Supporting a transitioning family member, when there's an un-supportive family

February 24 | Guest post by Meg
Transgender Coming Out Card from Etsy seller MAJIKATZ

To start this post, I'll say, I feel torn. I married my husband just over a year ago, and since then, his sister told me that she is transitioning from female to a male. I was told long before the rest of the family, which made me feel good at first that I was trusted with that kind of information.

However, the rest of the family wasn't informed, and I was asked to tell everyone before we all went to visit over the summer. To make things a little more challenging for everyone, Moe is now identifying as a gay male, which I think just confused the family even more.

Ever since that visit, things have been awkward…

My husband's family still thinks this is a phase, and Moe* (not their real name) will just go back to being "herself" again when this gets old. They aren't considering the fact that Moe has already started testosterone injections, and seems very set about this decision.

Thankfully, my husband is trying to be supportive of Moe, at least when they speak directly. But he still refuses to use male identifiers or pronouns when he is talking to me, or the rest of his family about it. Although, he has started using Moe's new chosen name, so I think he is starting to come around.

My husband's family, however, was already divided because of circumstances from years ago, and it makes me very sad to see this divide them even more. I just want everyone to get along, and I want Moe to be happy in whatever skin it is that makes him happy, whether that be male or female, it shouldn't matter.

All the while, I try very hard to be supportive of Moe's decision, and at the same time, I also try to be very sensitive to the fact that my husband and his family are less inclined to be supportive.

How do I remain loyal to both sides, but still support the choice to fully transition?

Anyone else have a transitioning family member? What were your experiences and best pieces of advice?

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  1. Be an example to your husband and his family. They may take time to come around, but it will be faster and easier with you there leading the way. A lot of people need to see trans people and transition normalized before they can allow themselves to start accepting them, and it's easier not to try if no one else is. Be the normalizer. Support Moe even when he isn't around. Especially then. You don't need to start fights over it, but continue to call him by his correct name and pronouns even if the rest of the family refuses to.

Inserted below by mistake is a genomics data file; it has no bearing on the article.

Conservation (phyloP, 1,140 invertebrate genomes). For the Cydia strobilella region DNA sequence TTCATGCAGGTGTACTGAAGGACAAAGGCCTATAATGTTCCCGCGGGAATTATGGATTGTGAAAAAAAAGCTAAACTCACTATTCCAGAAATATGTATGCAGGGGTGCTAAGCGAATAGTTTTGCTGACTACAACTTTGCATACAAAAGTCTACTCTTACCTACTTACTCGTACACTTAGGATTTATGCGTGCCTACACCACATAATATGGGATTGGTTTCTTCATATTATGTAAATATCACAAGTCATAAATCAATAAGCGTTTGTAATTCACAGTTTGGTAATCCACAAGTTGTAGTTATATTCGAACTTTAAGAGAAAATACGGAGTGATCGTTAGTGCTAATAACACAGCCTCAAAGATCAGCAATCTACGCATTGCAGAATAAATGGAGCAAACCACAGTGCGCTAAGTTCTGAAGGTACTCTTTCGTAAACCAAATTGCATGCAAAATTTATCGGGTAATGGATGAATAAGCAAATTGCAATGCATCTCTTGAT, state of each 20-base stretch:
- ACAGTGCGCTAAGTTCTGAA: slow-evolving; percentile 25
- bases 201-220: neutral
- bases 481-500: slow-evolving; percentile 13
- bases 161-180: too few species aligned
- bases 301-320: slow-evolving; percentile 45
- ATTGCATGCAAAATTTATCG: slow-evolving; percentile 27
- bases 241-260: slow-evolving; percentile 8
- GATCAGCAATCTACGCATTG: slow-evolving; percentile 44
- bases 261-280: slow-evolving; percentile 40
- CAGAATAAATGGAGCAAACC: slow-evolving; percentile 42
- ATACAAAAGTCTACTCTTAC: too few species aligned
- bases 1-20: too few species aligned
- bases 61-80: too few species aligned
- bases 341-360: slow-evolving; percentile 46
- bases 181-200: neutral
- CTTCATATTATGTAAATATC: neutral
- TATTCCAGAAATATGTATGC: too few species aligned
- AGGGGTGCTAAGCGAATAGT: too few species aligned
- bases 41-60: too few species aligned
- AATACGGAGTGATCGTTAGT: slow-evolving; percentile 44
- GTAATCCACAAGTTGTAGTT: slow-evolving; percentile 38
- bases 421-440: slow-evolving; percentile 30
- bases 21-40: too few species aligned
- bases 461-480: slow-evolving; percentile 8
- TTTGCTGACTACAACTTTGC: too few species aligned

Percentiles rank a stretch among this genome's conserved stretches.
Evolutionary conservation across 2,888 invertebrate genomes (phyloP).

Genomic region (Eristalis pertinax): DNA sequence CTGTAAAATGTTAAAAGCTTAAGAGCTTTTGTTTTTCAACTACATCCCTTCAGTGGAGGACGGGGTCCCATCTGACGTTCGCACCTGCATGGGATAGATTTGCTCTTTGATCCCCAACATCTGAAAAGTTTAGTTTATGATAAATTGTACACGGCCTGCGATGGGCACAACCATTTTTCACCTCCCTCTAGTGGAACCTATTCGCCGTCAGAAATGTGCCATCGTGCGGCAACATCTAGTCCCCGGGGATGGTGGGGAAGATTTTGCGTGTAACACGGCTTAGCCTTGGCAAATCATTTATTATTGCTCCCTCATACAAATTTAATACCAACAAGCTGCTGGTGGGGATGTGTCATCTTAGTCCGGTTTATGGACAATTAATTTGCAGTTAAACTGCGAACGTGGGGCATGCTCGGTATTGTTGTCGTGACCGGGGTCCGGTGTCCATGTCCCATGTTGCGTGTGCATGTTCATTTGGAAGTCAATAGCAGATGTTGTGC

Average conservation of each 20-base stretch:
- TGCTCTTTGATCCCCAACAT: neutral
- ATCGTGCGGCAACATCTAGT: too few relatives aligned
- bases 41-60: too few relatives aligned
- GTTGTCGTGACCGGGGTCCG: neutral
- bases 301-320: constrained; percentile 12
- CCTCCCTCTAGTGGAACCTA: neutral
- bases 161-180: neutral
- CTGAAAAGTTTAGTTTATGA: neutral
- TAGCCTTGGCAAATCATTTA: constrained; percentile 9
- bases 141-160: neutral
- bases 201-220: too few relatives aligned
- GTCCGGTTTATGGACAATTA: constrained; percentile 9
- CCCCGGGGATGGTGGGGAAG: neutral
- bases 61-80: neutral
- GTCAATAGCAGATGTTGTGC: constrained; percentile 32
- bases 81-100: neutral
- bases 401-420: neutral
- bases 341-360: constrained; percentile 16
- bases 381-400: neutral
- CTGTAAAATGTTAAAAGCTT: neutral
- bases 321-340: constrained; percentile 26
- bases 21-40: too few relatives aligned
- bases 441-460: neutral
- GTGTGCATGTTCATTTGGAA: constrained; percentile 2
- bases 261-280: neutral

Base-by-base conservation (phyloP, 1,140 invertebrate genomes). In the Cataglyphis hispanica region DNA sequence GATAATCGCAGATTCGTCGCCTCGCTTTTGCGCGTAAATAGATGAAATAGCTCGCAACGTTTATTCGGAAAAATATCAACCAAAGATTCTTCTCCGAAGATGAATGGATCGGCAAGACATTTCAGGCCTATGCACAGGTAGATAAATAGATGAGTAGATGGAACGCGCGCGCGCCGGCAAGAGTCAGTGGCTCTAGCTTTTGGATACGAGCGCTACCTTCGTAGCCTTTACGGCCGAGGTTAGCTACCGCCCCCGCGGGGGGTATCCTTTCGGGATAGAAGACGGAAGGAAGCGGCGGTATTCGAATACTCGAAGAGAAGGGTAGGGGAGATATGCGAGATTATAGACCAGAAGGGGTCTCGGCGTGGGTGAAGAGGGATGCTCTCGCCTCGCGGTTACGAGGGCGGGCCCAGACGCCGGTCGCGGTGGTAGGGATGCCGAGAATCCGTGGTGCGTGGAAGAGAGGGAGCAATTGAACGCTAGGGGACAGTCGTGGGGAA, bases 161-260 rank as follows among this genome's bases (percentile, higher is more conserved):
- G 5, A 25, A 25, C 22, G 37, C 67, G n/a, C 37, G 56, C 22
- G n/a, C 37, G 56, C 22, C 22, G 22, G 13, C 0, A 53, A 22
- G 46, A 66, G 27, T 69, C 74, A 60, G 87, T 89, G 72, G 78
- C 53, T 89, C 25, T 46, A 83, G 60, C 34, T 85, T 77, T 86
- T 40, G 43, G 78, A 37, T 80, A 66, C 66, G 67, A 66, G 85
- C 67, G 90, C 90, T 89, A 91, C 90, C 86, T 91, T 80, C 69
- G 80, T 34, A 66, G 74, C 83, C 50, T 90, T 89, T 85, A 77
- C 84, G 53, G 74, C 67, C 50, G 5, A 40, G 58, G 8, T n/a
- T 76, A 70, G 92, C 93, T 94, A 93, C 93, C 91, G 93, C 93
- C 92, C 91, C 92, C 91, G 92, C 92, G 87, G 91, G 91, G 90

I also recommend talking to Moe about this, if you haven't already, and asking what you can do to be a good ally and advocate for him. I know it must be hard being in this tough spot between them, but it sounds like Moe really trusts and is relying on you, so check in with him to see what you can do to help bridge this gap of understanding and respect with his family.

    And thank you for wanting to be that person looking out for him! He's lucky to have you!

    29 agree
  2. Depending on how his family continues to deal with the transition, you may not be able to play both sides. I would honestly suggest worrying more about your husband and his ability to accept his brother's transition. A support group or therapy might help your husband accept his brother.

    8 agree
  3. I just spoke to the creator of this website yesterday, I think it would be the perfect resource for you and your family: https://mytransitionpartner.com/

    She has resources both for the person going through their transition, and for that person's family members. I hope this helps!